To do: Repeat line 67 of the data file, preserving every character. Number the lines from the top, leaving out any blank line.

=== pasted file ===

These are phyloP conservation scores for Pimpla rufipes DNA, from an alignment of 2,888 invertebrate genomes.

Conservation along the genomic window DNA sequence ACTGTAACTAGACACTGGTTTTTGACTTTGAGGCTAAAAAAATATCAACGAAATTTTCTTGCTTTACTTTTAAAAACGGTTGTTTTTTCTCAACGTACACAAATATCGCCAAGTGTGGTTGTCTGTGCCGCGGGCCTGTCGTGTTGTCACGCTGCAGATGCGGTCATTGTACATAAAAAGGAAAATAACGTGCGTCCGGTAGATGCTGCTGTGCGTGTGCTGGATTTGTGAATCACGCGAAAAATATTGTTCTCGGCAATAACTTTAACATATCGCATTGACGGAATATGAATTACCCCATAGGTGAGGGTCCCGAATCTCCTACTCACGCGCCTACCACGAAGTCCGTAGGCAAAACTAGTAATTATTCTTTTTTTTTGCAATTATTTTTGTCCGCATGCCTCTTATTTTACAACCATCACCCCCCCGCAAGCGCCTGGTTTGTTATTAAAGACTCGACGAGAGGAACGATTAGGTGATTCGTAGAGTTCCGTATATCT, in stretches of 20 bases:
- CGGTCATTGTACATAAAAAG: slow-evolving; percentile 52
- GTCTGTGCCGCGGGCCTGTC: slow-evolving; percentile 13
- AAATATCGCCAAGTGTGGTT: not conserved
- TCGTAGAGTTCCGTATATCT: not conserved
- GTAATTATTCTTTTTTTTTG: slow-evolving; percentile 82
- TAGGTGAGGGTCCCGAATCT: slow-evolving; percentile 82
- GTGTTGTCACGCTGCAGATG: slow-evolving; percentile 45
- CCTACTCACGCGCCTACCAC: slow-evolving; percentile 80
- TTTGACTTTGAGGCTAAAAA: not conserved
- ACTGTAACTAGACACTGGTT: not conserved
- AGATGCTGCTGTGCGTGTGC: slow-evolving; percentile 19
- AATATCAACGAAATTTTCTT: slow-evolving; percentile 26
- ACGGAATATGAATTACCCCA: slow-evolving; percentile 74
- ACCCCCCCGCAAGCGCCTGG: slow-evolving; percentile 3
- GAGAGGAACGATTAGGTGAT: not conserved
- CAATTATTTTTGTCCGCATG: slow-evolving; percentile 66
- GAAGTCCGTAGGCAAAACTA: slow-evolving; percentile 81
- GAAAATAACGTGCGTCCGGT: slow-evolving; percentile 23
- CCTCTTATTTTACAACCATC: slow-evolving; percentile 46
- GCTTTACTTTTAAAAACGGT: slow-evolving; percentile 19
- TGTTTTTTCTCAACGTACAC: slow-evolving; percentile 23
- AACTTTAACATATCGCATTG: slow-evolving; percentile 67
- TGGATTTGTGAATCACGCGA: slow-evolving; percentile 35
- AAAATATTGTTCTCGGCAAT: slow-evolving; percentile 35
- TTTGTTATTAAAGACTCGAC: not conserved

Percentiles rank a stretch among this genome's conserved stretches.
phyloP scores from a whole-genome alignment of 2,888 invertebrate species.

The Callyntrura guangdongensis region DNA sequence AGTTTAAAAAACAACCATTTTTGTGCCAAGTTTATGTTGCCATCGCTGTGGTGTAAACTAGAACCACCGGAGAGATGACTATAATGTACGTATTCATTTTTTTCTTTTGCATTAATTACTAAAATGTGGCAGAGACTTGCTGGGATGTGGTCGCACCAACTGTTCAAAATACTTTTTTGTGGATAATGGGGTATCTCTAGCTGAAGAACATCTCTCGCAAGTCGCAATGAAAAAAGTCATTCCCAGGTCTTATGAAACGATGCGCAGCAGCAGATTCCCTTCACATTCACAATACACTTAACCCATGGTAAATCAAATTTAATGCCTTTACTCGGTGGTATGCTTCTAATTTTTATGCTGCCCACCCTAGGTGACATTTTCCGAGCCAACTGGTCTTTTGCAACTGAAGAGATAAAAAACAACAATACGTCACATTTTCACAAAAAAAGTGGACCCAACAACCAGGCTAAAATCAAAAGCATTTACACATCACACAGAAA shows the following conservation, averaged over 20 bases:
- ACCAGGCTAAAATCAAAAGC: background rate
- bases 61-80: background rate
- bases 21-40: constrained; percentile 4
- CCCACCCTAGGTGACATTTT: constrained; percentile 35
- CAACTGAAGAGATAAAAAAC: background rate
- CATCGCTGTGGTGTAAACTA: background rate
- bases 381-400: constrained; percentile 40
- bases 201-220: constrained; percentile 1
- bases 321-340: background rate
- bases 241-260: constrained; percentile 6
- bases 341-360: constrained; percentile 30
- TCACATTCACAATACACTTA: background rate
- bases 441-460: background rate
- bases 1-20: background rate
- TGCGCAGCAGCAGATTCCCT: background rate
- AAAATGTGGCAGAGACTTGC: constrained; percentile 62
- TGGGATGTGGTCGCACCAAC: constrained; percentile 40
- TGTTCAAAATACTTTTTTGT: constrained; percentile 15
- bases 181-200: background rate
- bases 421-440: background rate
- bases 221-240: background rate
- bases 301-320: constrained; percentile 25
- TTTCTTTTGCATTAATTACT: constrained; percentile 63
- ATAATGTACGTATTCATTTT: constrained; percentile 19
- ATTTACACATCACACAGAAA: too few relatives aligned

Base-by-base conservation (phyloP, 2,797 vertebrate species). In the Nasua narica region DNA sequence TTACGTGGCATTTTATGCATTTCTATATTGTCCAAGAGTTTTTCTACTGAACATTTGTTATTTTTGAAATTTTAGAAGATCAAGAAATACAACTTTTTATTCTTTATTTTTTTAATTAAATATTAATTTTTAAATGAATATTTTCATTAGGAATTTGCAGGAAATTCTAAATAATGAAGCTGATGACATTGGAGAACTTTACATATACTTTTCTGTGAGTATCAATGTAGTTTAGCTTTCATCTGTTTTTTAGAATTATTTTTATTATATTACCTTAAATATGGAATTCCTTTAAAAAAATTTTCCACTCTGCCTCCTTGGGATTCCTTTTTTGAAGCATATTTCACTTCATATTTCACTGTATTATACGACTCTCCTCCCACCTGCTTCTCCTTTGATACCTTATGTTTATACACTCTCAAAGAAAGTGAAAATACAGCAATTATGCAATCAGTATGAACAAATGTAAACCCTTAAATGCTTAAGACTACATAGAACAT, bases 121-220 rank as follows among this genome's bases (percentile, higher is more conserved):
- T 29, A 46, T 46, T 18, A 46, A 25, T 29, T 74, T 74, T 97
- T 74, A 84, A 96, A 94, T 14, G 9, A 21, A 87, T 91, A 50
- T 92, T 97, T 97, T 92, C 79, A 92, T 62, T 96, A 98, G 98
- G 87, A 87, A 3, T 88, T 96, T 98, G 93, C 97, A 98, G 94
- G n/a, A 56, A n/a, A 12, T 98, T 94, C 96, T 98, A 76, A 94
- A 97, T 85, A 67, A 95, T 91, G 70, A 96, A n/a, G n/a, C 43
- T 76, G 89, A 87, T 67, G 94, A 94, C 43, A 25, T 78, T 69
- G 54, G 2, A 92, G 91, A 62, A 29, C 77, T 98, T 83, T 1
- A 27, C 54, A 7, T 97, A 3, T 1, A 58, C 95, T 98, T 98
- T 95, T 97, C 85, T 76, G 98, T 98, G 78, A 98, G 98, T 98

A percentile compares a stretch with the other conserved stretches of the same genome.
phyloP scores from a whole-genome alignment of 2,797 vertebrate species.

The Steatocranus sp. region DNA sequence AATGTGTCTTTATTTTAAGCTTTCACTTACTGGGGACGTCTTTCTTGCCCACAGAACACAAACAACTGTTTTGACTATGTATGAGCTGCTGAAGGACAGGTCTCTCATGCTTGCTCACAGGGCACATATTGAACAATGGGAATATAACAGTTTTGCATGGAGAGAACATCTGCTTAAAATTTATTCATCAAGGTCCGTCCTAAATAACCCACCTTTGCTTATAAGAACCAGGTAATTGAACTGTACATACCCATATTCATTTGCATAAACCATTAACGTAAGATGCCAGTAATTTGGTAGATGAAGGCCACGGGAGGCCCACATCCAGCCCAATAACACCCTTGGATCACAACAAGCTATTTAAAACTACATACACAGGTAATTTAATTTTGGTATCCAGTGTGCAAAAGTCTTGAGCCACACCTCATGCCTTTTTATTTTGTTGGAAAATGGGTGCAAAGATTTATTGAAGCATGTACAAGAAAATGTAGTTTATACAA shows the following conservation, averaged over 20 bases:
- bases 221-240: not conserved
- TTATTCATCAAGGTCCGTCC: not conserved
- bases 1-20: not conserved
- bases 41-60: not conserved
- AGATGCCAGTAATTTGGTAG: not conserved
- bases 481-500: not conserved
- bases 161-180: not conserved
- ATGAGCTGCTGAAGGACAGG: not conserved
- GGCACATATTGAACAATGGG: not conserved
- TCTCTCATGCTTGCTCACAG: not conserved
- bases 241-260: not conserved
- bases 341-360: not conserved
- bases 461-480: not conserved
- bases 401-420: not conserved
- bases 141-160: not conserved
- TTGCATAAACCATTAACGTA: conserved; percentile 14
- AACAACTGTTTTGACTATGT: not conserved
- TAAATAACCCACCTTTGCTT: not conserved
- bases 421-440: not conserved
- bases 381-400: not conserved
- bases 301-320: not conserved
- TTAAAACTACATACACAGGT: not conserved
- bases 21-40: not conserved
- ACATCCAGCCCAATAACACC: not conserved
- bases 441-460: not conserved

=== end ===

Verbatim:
A percentile compares a stretch with the other conserved stretches of the same genome.